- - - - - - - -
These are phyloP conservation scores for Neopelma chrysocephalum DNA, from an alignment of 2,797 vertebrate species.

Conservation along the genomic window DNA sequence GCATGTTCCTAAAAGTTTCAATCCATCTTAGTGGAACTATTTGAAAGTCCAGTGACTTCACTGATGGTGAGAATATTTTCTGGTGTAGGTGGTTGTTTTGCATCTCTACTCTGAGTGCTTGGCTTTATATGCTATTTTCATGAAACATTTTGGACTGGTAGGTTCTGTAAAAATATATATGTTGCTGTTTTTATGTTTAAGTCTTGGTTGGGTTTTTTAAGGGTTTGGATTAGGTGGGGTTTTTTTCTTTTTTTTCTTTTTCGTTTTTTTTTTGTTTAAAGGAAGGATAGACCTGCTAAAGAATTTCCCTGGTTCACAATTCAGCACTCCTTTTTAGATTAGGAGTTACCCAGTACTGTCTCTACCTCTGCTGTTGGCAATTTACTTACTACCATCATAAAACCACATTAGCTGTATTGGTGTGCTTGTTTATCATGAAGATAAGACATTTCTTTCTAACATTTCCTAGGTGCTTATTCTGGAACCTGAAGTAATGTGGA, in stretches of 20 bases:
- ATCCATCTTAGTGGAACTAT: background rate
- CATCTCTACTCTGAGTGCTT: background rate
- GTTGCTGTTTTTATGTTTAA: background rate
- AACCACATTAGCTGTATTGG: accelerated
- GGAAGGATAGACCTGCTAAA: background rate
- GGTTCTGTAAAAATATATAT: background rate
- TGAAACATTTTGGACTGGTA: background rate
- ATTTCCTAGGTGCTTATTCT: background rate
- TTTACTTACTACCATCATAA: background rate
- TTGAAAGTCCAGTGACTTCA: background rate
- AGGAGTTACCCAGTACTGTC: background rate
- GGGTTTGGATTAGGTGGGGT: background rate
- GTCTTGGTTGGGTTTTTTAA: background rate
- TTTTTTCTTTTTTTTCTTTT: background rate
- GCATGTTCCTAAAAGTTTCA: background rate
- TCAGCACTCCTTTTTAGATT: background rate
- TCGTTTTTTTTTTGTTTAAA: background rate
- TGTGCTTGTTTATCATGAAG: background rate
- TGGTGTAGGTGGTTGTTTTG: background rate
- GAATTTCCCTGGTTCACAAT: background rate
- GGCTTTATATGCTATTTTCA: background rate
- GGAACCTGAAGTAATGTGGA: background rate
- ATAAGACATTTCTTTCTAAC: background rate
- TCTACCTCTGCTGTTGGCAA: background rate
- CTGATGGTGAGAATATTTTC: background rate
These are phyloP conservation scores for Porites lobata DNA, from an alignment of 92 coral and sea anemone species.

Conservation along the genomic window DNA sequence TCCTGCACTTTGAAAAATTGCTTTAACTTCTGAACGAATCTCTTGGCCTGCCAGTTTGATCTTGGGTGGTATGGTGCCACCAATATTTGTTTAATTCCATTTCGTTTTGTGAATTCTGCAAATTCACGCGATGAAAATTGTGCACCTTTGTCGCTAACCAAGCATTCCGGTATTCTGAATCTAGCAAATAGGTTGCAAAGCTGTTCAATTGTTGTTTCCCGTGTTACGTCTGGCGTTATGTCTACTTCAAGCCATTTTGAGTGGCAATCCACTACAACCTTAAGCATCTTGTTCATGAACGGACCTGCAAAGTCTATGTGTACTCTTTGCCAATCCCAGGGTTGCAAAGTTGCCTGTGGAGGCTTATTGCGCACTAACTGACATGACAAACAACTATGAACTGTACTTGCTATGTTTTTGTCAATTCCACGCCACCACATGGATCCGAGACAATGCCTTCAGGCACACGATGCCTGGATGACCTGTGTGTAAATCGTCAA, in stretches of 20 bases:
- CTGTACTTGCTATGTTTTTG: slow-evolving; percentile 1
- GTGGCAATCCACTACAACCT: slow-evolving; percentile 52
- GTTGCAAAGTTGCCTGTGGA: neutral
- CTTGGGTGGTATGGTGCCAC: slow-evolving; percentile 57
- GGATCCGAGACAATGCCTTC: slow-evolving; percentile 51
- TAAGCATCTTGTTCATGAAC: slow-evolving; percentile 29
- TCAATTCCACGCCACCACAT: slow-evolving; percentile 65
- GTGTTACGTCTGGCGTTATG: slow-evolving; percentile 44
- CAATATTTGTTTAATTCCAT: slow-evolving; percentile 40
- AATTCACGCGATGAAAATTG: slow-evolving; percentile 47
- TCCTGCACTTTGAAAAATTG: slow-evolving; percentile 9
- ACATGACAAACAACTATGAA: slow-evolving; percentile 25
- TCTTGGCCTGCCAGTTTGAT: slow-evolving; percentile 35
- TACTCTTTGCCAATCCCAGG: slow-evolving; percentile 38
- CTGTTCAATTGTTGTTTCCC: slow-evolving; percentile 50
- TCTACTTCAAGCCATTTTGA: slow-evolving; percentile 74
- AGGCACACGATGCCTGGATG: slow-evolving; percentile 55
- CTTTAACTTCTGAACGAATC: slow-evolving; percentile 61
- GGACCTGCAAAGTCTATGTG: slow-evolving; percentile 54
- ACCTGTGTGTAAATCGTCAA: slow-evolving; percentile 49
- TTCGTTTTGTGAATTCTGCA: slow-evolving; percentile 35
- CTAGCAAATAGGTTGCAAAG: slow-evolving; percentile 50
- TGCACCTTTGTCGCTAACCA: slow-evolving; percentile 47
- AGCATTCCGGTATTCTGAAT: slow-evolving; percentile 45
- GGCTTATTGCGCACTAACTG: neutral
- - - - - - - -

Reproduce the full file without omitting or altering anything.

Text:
These are phyloP conservation scores for Neopelma chrysocephalum DNA, from an alignment of 2,797 vertebrate species.

Conservation along the genomic window DNA sequence GCATGTTCCTAAAAGTTTCAATCCATCTTAGTGGAACTATTTGAAAGTCCAGTGACTTCACTGATGGTGAGAATATTTTCTGGTGTAGGTGGTTGTTTTGCATCTCTACTCTGAGTGCTTGGCTTTATATGCTATTTTCATGAAACATTTTGGACTGGTAGGTTCTGTAAAAATATATATGTTGCTGTTTTTATGTTTAAGTCTTGGTTGGGTTTTTTAAGGGTTTGGATTAGGTGGGGTTTTTTTCTTTTTTTTCTTTTTCGTTTTTTTTTTGTTTAAAGGAAGGATAGACCTGCTAAAGAATTTCCCTGGTTCACAATTCAGCACTCCTTTTTAGATTAGGAGTTACCCAGTACTGTCTCTACCTCTGCTGTTGGCAATTTACTTACTACCATCATAAAACCACATTAGCTGTATTGGTGTGCTTGTTTATCATGAAGATAAGACATTTCTTTCTAACATTTCCTAGGTGCTTATTCTGGAACCTGAAGTAATGTGGA, in stretches of 20 bases:
- ATCCATCTTAGTGGAACTAT: background rate
- CATCTCTACTCTGAGTGCTT: background rate
- GTTGCTGTTTTTATGTTTAA: background rate
- AACCACATTAGCTGTATTGG: accelerated
- GGAAGGATAGACCTGCTAAA: background rate
- GGTTCTGTAAAAATATATAT: background rate
- TGAAACATTTTGGACTGGTA: background rate
- ATTTCCTAGGTGCTTATTCT: background rate
- TTTACTTACTACCATCATAA: background rate
- TTGAAAGTCCAGTGACTTCA: background rate
- AGGAGTTACCCAGTACTGTC: background rate
- GGGTTTGGATTAGGTGGGGT: background rate
- GTCTTGGTTGGGTTTTTTAA: background rate
- TTTTTTCTTTTTTTTCTTTT: background rate
- GCATGTTCCTAAAAGTTTCA: background rate
- TCAGCACTCCTTTTTAGATT: background rate
- TCGTTTTTTTTTTGTTTAAA: background rate
- TGTGCTTGTTTATCATGAAG: background rate
- TGGTGTAGGTGGTTGTTTTG: background rate
- GAATTTCCCTGGTTCACAAT: background rate
- GGCTTTATATGCTATTTTCA: background rate
- GGAACCTGAAGTAATGTGGA: background rate
- ATAAGACATTTCTTTCTAAC: background rate
- TCTACCTCTGCTGTTGGCAA: background rate
- CTGATGGTGAGAATATTTTC: background rate
These are phyloP conservation scores for Porites lobata DNA, from an alignment of 92 coral and sea anemone species.

Conservation along the genomic window DNA sequence TCCTGCACTTTGAAAAATTGCTTTAACTTCTGAACGAATCTCTTGGCCTGCCAGTTTGATCTTGGGTGGTATGGTGCCACCAATATTTGTTTAATTCCATTTCGTTTTGTGAATTCTGCAAATTCACGCGATGAAAATTGTGCACCTTTGTCGCTAACCAAGCATTCCGGTATTCTGAATCTAGCAAATAGGTTGCAAAGCTGTTCAATTGTTGTTTCCCGTGTTACGTCTGGCGTTATGTCTACTTCAAGCCATTTTGAGTGGCAATCCACTACAACCTTAAGCATCTTGTTCATGAACGGACCTGCAAAGTCTATGTGTACTCTTTGCCAATCCCAGGGTTGCAAAGTTGCCTGTGGAGGCTTATTGCGCACTAACTGACATGACAAACAACTATGAACTGTACTTGCTATGTTTTTGTCAATTCCACGCCACCACATGGATCCGAGACAATGCCTTCAGGCACACGATGCCTGGATGACCTGTGTGTAAATCGTCAA, in stretches of 20 bases:
- CTGTACTTGCTATGTTTTTG: slow-evolving; percentile 1
- GTGGCAATCCACTACAACCT: slow-evolving; percentile 52
- GTTGCAAAGTTGCCTGTGGA: neutral
- CTTGGGTGGTATGGTGCCAC: slow-evolving; percentile 57
- GGATCCGAGACAATGCCTTC: slow-evolving; percentile 51
- TAAGCATCTTGTTCATGAAC: slow-evolving; percentile 29
- TCAATTCCACGCCACCACAT: slow-evolving; percentile 65
- GTGTTACGTCTGGCGTTATG: slow-evolving; percentile 44
- CAATATTTGTTTAATTCCAT: slow-evolving; percentile 40
- AATTCACGCGATGAAAATTG: slow-evolving; percentile 47
- TCCTGCACTTTGAAAAATTG: slow-evolving; percentile 9
- ACATGACAAACAACTATGAA: slow-evolving; percentile 25
- TCTTGGCCTGCCAGTTTGAT: slow-evolving; percentile 35
- TACTCTTTGCCAATCCCAGG: slow-evolving; percentile 38
- CTGTTCAATTGTTGTTTCCC: slow-evolving; percentile 50
- TCTACTTCAAGCCATTTTGA: slow-evolving; percentile 74
- AGGCACACGATGCCTGGATG: slow-evolving; percentile 55
- CTTTAACTTCTGAACGAATC: slow-evolving; percentile 61
- GGACCTGCAAAGTCTATGTG: slow-evolving; percentile 54
- ACCTGTGTGTAAATCGTCAA: slow-evolving; percentile 49
- TTCGTTTTGTGAATTCTGCA: slow-evolving; percentile 35
- CTAGCAAATAGGTTGCAAAG: slow-evolving; percentile 50
- TGCACCTTTGTCGCTAACCA: slow-evolving; percentile 47
- AGCATTCCGGTATTCTGAAT: slow-evolving; percentile 45
- GGCTTATTGCGCACTAACTG: neutral